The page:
Foreign Minister Péter Szijjártó reassured the Israeli ambassador to Hungary that the government has declared a policy of zero tolerance for anti-Semitism in a telephone conservation on Saturday.
Szijjártó told MTI he had told Ambassador Yossi Amrani that the activities of Miklós Horthy as governor included both positive and extremely negative periods.
Late in June, at the ceremonial opening of the renovated Klebelsberg castle in Budapest Prime Minister Viktor Orbán said the “second and third decades of the twentieth century were seriously trying times” in Hungarian history and it was thanks to statesmen like governor Miklós Horthy, one-time prime minister István Bethlen and Kuno Klebelsberg, who served as interior minister and culture minister during the period, that Hungary “had not got buried under history” after losing the first world war, experiencing the Red Terror under the Hungarian Soviet Republic and the signing of the WWI Trianon peace treaty.
Several Jewish organisations raised objections in connection with the speech, including the Jewish World Congress and its leader Ronald S. Lauder.
“History must be respected, and the historical facts indicate that the activities of Horthy as governor included both positive and extremely negative periods,” Szijjártó said. An “undoubtedly positive” moment in Horthy’s career was putting Hungary back on its feet after WWI, he explained.
“However, it is extremely negative and belongs in the category of historical sin that despite his oath he did not protect Hungary’s Jews, who were part of the Hungarian nation. It belongs in the category of historical sin that laws which discriminated against Jews were introduced during his time in office, and that hundreds of thousands of Jews fell victim to the Holocaust,” he added.
These are historical sins that cannot be relativised, Szijjártó said. “All historical facts must be respected whether they are positive or fall into the category of historical sin, even if they are linked to the same person,” he added.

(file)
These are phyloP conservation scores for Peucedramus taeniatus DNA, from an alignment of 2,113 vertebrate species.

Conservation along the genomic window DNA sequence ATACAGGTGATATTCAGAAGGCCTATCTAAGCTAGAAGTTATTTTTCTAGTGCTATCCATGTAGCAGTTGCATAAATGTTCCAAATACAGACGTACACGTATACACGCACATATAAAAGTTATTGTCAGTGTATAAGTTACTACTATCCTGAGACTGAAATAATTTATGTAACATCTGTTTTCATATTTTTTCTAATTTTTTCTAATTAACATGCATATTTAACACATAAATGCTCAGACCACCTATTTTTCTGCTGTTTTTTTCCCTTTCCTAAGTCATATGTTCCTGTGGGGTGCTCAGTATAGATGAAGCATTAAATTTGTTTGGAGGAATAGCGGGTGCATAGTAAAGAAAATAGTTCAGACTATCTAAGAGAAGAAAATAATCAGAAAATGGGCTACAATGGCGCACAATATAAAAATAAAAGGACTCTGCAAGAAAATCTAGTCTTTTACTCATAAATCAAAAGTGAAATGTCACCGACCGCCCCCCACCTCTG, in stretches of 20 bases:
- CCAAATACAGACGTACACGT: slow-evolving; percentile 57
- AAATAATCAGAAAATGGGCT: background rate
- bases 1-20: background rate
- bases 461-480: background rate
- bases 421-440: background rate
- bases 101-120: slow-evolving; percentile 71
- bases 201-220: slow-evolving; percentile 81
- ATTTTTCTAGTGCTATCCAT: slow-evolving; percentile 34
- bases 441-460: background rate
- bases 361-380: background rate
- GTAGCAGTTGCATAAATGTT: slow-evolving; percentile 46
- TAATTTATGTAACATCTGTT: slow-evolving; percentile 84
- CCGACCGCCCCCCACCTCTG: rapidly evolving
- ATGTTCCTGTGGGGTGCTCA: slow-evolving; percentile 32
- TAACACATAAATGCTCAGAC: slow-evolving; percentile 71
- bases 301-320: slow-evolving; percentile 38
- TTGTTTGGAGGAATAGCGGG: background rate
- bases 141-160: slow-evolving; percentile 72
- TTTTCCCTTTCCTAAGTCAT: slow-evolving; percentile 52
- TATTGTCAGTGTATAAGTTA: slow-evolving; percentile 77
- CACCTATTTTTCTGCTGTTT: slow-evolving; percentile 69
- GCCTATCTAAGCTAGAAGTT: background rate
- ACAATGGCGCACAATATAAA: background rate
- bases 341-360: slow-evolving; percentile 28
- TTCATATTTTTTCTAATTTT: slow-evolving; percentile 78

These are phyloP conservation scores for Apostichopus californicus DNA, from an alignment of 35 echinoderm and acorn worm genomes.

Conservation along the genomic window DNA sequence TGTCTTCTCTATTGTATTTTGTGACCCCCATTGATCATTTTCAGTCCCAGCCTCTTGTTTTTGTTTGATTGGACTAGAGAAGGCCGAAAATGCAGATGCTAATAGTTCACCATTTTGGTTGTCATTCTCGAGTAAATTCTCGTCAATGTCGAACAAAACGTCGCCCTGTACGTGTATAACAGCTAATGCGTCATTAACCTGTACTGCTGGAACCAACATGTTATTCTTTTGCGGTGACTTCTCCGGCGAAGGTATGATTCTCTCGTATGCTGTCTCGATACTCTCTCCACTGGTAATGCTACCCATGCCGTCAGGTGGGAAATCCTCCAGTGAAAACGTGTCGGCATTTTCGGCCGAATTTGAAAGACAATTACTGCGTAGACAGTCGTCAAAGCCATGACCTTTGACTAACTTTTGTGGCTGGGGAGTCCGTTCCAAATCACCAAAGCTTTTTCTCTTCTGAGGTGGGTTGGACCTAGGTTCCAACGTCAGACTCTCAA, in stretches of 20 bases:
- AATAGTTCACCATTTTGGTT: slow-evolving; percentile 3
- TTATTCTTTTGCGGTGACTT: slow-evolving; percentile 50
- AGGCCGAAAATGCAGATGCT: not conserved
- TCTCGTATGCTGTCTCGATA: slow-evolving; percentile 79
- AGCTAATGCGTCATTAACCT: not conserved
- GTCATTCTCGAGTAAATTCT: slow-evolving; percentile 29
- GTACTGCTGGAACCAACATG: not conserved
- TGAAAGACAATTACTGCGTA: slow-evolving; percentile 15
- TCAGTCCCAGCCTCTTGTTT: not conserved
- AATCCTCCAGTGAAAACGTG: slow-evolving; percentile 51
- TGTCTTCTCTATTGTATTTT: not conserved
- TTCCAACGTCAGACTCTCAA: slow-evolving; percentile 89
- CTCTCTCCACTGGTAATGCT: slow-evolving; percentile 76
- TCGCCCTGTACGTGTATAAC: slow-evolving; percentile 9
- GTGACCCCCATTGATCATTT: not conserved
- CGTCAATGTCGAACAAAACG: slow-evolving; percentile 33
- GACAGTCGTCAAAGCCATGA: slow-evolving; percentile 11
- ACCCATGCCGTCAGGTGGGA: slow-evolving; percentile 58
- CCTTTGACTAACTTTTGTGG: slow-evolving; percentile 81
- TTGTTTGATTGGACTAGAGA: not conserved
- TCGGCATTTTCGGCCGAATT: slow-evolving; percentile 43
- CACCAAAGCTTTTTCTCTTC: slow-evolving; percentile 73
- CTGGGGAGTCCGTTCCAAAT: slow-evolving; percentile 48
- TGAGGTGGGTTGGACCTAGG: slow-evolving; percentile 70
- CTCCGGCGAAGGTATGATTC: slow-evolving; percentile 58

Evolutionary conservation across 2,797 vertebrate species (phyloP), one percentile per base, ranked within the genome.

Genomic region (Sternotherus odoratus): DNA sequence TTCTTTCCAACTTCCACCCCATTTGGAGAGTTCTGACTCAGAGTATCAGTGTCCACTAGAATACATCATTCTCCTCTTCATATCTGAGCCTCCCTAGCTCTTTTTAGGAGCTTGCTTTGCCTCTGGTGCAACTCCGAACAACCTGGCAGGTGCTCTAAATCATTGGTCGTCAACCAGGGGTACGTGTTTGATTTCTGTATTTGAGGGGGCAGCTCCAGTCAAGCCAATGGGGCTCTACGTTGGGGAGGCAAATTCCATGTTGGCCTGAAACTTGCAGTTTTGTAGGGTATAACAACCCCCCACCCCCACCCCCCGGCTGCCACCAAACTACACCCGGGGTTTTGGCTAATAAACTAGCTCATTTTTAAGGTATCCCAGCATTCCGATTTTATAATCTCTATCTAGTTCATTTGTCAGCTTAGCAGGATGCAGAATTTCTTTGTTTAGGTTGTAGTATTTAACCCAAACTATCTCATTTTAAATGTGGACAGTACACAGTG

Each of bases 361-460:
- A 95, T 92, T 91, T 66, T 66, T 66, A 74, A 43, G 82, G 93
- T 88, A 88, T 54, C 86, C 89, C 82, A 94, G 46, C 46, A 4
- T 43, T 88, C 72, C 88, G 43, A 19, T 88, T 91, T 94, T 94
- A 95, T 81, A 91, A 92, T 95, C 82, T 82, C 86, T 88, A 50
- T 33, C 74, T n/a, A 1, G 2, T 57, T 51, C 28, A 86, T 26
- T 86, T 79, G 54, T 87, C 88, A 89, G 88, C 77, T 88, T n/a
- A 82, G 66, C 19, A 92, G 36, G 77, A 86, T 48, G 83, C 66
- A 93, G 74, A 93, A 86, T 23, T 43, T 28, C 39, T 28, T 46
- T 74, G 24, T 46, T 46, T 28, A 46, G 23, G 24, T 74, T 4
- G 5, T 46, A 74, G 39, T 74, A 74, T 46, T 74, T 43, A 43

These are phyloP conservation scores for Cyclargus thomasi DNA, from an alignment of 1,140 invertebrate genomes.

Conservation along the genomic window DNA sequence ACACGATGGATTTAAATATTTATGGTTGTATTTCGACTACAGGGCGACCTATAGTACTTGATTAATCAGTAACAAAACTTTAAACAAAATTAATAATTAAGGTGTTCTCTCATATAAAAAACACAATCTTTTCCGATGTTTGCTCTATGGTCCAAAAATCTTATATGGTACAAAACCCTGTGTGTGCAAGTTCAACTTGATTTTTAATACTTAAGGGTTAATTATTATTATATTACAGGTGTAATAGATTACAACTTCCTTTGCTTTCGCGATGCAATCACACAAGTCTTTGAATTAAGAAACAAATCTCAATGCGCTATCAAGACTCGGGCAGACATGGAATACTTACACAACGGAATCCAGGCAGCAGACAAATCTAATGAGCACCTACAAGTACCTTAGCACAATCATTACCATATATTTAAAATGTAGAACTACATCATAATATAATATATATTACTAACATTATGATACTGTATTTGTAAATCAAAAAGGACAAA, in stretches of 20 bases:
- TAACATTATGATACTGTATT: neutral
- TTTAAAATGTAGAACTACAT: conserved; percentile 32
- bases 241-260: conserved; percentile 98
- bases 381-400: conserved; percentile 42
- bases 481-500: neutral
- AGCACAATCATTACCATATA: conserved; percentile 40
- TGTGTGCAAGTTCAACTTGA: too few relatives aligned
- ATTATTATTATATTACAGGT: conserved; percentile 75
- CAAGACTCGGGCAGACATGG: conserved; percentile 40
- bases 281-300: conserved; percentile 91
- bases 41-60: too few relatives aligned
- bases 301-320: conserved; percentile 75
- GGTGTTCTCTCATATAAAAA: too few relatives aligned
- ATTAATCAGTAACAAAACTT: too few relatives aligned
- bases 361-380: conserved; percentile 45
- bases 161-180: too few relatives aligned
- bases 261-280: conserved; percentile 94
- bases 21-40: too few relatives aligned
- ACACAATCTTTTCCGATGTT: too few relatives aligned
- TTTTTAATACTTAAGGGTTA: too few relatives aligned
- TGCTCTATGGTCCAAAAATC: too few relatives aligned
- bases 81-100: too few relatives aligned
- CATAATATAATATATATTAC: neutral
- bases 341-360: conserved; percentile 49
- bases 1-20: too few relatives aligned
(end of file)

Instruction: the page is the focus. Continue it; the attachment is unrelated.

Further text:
Szijjártó stressed that the Hungarian government has declared a policy of zero tolerance with regard to anti-Semitism.
“Our government is one of the European governments that has done the most to combat anti-Semitism. As long as Hungary has its current government, the Hungarian Jewish community can be sure that the government will protect them in every respect,” he said.
Szijjártó pointed out that in 2000, the Orbán government had issued a decree on the introduction of Holocaust Memorial Day.
“It is no accident that the government has placed the greatest emphasis on issues relating to the teaching of the Holocaust in schools,” he said, adding that the government is in constant cooperation with Jewish organisations.
“We will continue to protect the Jewish community in future against any and all attacks of an anti-Semitic nature and against any attempts to endanger or discriminate against Hungary’s Jewish community,” Szijjártó said.
The Israeli embassy in Budapest said in a statement sent to MTI late Saturday that the foreign minister’s message had conveyed an important clarification of the acknowledgement of the crimes committed against Hungarian Jews under Miklós Horthy.
“We will always remember our 564,500 Hungarian Jewish brothers and sisters who were murdered during the Holocaust,” the embassy said.